• (Wayne) Regarding the above Onslow County case involving Blake Thornton, Michael C. Dreez agreed to pay $ 800 for the application of an unlicensed restricted use pesticide and the use of the produced in a manner inconsistent with its labeling when using it at label sites in Goldsboro.
  • (Pitt) Michael R. Nichols, a commercial pesticide applicator for Trugreen in Greenville, agreed to pay $ 800 because he did not renew his pesticide applicator license and continued to apply pesticides. At the time of the investigation, no other Trugreen employee held a valid commercial pesticide applicator license. Nichols has since renewed his license.
  • (Robeson) Wilton Randy Britt, a private pesticide applicator near Orrum, agreed to pay $ 500 for using a pesticide in a manner inconsistent with its labeling by failing to document labeling requirements.
  • (Rutherford) Scott D. Hoyle, owner of Oakland Feed and Seed in Spindale, agreed to pay $ 1,400 for the sale of restricted pesticides without a pesticide dealer license required.
    • (Richmond, VA.) Regarding the above Rutherford County case, Southern States Cooperative in Richmond, Va., Agreed to pay $ 1,600 for the sale of restricted pesticides to a company in Spindale who did not have the proper certification to buy and sell the products.
  • (Sampson) Thomas S. Melvin, a private licensed pesticide applicator near Garland, agreed to pay $ 600 for the application of a soil fumigant without the additional certification required. He has since obtained certification.
  • (Sampson) Michael K. Rivenbark, a licensed aerial pesticide applicator for Moore’s Aerial Applicators in Clinton, agreed to pay $ 1,200 to perform commercial pesticide applications without the proper category on his license.
  • (Surry) Walter Allen Worrell, a commercial pesticide applicator with an expired reciprocal license in Virginia agreed to pay $ 1,800 for pesticide application at Mt. Airy without a valid pesticide applicator license and pesticide application under conditions which derive from pesticide particles or vapors have had adverse effects on a tobacco crop.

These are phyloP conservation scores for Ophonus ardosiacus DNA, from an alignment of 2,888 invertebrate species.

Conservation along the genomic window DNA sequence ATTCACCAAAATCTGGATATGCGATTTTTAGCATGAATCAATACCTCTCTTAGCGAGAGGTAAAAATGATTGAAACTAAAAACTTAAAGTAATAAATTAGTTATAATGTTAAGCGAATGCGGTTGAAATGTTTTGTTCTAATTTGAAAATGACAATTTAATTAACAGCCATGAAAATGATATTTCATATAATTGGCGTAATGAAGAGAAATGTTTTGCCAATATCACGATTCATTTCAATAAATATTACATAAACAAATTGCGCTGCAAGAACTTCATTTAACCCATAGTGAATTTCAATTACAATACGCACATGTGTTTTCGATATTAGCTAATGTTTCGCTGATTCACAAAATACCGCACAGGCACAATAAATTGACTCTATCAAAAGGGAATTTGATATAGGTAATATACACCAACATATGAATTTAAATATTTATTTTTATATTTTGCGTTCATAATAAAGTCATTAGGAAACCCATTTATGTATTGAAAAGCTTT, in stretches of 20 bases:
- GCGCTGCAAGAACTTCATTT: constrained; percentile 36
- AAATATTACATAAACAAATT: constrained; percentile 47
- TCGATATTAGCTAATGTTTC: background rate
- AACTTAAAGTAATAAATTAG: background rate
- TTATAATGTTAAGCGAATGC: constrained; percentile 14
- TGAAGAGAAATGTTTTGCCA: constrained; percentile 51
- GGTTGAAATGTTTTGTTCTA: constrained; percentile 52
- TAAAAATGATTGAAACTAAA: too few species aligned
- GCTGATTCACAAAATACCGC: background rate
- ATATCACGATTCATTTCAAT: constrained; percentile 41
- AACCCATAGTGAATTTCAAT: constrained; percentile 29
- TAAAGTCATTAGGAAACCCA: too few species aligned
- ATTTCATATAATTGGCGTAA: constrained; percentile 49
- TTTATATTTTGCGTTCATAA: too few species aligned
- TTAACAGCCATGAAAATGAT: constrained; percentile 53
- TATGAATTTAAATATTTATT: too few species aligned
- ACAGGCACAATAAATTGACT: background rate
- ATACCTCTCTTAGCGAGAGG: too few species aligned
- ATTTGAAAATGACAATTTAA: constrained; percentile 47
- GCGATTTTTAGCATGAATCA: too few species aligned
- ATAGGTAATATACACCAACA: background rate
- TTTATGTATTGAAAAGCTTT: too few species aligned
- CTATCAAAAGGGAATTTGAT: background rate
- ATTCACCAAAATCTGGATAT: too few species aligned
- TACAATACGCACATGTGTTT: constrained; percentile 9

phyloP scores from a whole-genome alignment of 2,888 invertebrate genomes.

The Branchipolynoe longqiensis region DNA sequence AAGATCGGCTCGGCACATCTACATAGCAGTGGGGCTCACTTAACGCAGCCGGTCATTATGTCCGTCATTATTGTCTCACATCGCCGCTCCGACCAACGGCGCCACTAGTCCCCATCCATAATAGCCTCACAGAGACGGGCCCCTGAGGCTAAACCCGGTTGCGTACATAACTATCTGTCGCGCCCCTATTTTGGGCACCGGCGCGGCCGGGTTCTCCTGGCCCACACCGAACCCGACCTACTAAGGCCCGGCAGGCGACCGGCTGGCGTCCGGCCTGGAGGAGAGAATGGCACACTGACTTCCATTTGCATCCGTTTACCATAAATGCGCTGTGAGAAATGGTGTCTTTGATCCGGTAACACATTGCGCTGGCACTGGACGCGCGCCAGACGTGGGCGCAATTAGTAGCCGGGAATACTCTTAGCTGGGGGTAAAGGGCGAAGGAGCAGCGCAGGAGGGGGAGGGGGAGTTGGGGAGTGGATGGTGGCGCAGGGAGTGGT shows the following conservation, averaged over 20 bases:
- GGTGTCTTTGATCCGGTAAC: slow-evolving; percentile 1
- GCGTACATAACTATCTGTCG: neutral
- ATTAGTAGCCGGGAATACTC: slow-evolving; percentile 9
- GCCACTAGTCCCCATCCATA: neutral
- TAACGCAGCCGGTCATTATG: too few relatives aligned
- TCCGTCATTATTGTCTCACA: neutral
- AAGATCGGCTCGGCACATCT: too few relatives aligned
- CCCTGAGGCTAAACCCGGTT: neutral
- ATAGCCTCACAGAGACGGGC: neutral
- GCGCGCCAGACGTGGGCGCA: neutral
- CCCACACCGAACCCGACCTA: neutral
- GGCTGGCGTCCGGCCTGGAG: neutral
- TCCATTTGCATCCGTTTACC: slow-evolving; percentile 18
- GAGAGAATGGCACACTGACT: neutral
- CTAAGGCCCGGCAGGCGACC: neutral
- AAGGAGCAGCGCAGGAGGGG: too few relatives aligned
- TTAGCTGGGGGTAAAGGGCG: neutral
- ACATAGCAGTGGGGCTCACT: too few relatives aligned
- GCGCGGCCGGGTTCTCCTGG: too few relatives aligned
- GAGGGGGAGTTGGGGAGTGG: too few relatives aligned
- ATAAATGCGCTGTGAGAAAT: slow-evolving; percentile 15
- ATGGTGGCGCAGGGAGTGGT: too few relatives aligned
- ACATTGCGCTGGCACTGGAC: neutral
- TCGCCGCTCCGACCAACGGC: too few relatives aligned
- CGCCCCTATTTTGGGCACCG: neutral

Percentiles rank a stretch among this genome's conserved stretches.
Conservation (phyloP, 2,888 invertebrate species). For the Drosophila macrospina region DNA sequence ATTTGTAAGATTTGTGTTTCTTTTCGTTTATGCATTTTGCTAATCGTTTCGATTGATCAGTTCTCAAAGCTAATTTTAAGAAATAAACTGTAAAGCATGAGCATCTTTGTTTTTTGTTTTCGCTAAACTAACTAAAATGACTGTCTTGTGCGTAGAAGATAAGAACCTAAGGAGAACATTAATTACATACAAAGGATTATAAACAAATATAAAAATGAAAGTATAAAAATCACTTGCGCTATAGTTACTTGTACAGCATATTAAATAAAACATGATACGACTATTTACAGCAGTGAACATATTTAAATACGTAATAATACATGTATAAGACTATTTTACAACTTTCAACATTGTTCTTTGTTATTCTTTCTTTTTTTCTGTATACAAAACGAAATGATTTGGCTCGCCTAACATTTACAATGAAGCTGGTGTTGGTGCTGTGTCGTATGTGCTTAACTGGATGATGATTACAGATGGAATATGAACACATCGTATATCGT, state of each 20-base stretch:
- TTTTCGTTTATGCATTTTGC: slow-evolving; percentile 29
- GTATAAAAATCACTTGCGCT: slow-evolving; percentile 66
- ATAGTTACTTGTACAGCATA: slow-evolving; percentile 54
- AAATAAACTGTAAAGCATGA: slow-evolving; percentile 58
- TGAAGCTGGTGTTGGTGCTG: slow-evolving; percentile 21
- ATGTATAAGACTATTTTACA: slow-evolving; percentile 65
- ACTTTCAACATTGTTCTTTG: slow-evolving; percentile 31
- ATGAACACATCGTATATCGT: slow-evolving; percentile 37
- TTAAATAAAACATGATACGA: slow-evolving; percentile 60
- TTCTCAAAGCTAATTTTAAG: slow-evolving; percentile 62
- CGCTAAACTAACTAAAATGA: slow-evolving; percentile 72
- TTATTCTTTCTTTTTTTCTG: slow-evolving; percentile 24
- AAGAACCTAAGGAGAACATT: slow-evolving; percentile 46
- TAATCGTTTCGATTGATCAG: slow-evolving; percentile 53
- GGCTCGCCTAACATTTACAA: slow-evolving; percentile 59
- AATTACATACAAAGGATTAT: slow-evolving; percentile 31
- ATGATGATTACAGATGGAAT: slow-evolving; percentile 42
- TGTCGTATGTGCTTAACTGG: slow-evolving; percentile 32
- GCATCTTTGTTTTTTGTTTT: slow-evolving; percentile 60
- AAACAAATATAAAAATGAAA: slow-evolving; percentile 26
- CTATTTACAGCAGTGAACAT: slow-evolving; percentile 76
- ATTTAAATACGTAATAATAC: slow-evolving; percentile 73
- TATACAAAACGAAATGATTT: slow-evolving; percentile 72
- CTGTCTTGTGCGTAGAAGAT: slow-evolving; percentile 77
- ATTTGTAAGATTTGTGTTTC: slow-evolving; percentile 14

• (Wake) Richard A. Bialaszewski, a licensed commercial pesticide applicator for Skeeter B Gone in Holly Springs, agreed to pay $ 400 because an employee under Bialaszewski’s license supervision operated in a faulty, negligent or negligent manner by applying pesticide to the wrong residential address in Cary.
  • (Wake) Larry P. Blessing, a licensed pesticide applicator for Trugreen in Morrisville, agreed to pay $ 600 because an employee under his license supervision operated faulty, negligently or negligently while applying pesticide at the wrong residential address in Raleigh.
  • (Wake) Richard A. Cohen, a licensed pesticide applicator and owner of Mosquito Joe in Raleigh, agreed to pay $ 3,200 for improper rinse water disposal in a storm drain. Cohen told the inspector that on his instructions, an employee dumped the contents of a 100-gallon water container into a storm drain near the company. The sample taken from the drain showed traces of pesticides, indicating poor pesticide removal.
  • (Wayne) Richard W. Carter, a licensed commercial pesticide applicator for Spring Green Lawn Care in Goldsboro, agreed to pay $ 1,200 for the purchase and use of a restricted use pesticide that is only labeled for one. agricultural use.
    • (Wayne) Regarding the Wayne County case above, Donnie J. Skelton, a licensed pesticide dealer at Patetown Dixie Fertilizer in Goldsboro, agreed to pay $ 700 for the sale of a pesticide product to restricted use that is only labeled for agricultural use on a commercial lawn care applicator.
  • (Yadkin) Jerome Mauldin, a private pesticide applicator, agreed to pay $ 600 for the purchase and application of restricted pesticides without a license required.